22 GM Akobian Varuzhan 2662 ½-½ IM Nihal Sarin 2483
23 FM Lorscheid Gerhard 2192 0-1 GM Fressinet Laurent 2657
24 GM Granda Zuniga Julio 2653 1-0   Hopson Kevin Mike 1929
25   Coathup Roger H 2125 0-1 GM Grandelius Nils 2653
26 GM Sargissian Gabriel 2652 1-0 GM Huschenbeth Niclas 2596
27   Acosta Mariano 1988 0-1 GM Xiong Jeffery 2633
28 GM Shirov Alexei 2630 1-0   Birkisson Bjorn Holm 2023
29 GM Caruana Fabiano 2799 1-0 GM Kramnik Vladimir 2803
30   Kavinda Akila 2099 0-1 GM Bok Benjamin 2620

Top pairings for round two

Bo. No.   Name Rtg Pts. Result Pts.   Name Rtg No.
1 57 GM Perelshteyn Eugene 2524 1   1 GM Carlsen Magnus 2827 1
2 58 IM Lubbe Nikolas 2515 1   1 GM Caruana Fabiano 2799 3
3 59 IM Lampert Jonas 2514 1   1 GM Anand Viswanathan 2794 4
4 5 GM Nakamura Hikaru 2781 1   1 GM Olafsson Helgi 2512 60
5 61 IM Praggnanandhaa R 2500 1   1 GM Adams Michael 2738 6
6 71 IM Visakh N R 2458 1   1 GM Eljanov Pavel 2734 8
7 9 GM Vallejo Pons Francisco 2716 1   1 GM Panchanathan Magesh Chandran 2481 64
8 13 GM Howell David W L 2701 1   1 IM Batsiashvili Nino 2472 68
9 81 IM Gaponenko Inna 2437 1   1 GM Short Nigel D 2698 14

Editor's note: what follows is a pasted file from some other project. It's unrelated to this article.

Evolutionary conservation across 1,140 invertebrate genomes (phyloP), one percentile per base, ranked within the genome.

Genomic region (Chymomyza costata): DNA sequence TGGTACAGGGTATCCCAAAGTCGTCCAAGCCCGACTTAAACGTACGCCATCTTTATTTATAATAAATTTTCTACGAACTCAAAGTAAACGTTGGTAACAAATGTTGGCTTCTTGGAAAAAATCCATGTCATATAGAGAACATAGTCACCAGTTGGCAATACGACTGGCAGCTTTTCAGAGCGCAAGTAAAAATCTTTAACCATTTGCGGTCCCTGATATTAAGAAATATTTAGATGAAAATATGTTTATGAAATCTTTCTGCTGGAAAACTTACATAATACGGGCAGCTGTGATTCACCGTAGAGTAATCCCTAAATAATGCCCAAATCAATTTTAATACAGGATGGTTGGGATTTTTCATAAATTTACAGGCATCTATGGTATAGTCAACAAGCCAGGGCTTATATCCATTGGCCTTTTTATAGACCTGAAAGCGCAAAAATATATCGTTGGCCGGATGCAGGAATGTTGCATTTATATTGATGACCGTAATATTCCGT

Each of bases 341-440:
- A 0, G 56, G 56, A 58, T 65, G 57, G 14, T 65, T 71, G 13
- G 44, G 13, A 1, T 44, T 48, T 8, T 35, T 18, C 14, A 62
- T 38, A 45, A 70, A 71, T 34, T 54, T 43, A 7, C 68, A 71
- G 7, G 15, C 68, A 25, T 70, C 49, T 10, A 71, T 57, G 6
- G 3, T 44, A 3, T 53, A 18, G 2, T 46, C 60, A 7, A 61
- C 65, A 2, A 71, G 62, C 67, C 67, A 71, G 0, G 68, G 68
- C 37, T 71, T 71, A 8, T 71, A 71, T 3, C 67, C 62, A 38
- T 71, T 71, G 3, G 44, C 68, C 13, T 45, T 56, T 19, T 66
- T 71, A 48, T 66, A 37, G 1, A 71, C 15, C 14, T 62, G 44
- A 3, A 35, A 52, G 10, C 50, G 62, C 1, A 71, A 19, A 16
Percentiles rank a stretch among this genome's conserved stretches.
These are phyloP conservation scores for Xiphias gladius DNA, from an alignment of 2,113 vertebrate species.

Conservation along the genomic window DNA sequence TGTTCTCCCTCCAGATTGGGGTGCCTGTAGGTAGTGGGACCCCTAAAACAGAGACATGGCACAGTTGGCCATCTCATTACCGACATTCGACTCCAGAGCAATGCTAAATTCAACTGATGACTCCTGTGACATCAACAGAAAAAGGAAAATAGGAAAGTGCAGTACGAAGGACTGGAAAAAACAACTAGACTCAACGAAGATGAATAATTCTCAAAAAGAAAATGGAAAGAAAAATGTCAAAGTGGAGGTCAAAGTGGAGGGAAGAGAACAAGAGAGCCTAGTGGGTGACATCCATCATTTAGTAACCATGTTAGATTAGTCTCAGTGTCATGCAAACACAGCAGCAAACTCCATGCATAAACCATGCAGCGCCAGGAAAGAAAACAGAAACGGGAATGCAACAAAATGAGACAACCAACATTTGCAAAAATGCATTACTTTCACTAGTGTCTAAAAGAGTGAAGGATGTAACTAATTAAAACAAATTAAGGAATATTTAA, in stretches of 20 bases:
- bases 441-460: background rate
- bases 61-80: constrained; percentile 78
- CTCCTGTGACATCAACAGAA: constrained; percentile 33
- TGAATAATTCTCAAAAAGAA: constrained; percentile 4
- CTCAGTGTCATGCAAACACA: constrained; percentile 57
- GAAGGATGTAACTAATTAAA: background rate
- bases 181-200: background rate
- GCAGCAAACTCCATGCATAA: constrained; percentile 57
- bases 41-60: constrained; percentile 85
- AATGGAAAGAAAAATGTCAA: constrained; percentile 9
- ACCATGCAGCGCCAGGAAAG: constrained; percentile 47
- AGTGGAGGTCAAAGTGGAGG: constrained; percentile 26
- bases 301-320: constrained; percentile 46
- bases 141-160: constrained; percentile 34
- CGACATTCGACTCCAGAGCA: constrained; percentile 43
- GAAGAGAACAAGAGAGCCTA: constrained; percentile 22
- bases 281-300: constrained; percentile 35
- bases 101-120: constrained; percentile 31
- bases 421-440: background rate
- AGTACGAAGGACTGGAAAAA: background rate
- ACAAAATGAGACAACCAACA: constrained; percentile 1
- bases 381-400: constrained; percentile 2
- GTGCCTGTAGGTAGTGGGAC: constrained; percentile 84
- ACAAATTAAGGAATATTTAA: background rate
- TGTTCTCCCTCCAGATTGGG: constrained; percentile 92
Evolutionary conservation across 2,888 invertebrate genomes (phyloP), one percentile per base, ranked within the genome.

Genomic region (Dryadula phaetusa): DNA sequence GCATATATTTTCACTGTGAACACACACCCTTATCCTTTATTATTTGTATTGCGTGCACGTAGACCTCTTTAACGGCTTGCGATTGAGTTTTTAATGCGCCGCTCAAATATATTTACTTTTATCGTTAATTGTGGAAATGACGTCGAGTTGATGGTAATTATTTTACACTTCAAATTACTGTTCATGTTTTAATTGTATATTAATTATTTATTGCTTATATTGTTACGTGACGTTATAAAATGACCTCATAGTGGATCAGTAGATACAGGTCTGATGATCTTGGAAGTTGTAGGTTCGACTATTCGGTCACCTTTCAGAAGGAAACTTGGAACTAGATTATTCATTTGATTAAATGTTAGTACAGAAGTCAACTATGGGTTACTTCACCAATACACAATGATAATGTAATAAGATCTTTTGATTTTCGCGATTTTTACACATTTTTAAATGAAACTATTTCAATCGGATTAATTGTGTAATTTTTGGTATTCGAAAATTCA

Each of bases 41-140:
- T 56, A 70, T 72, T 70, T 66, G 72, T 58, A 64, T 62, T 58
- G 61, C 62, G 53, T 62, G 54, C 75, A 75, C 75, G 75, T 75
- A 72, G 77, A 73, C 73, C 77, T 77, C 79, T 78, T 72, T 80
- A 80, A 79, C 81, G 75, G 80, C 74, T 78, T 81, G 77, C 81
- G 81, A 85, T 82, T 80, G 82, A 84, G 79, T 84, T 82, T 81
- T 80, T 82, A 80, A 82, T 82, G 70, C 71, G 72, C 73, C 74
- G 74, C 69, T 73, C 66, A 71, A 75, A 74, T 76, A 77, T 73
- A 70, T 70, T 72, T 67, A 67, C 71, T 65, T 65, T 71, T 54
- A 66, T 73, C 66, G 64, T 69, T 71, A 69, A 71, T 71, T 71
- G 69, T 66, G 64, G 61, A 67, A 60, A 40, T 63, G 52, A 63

10 89 IM Wallace John Paul 2413 1   1 GM Sutovsky Emil 2683 16
11 17 GM Leko Peter 2679 1   1 IM Christiansen Johan-Sebastian 2457 72
12 91 IM Degtiarev Evgeny 2412 1   1 GM Kasimdzhanov Rustam 2676 18
13 26 GM Fressinet Laurent 2657 1   1 IM Yankelevich Lev 2443 79
14 95 IM Roberson Peter T 2403 1   1 GM Granda Zuniga Julio E 2653 27
15 28 GM Grandelius Nils 2653 1   1 IM Zatonskih Anna 2424 85
16 98 IM Houska Jovanka 2393 1   1 GM Sargissian Gabriel 2652 29
17 30 GM Xiong Jeffery 2633 1   1 IM Kojima Shinya 2403 94
18 102   Woellermann Jan 2384 1   1 GM Shirov Alexei 2630 31
19 32 GM Bok Benjamin 2620 1   1 IM Eggleston David J 2400 96
20 105 IM Krishna C R G 2367 1   1 GM Sethuraman S.P. 2617 33


You can use ChessBase 14 or any of our Fritz compatible chess programs to replay the games in PGN. You can also download our free Playchess client, which will in addition give you immediate access to the chess server

Born in the US, he grew up in Paris, France, where he completed his Baccalaureat, and after college moved to Rio de Janeiro, Brazil. He had a peak rating of 2240 FIDE, and was a key designer of Chess Assistant 6. In 2010 he joined the ChessBase family as an editor and writer at ChessBase News. He is also a passionate photographer with work appearing in numerous publications, and the content creator of the YouTube channel, Chess & Tech.


Rules for reader comments


Not registered yet? Register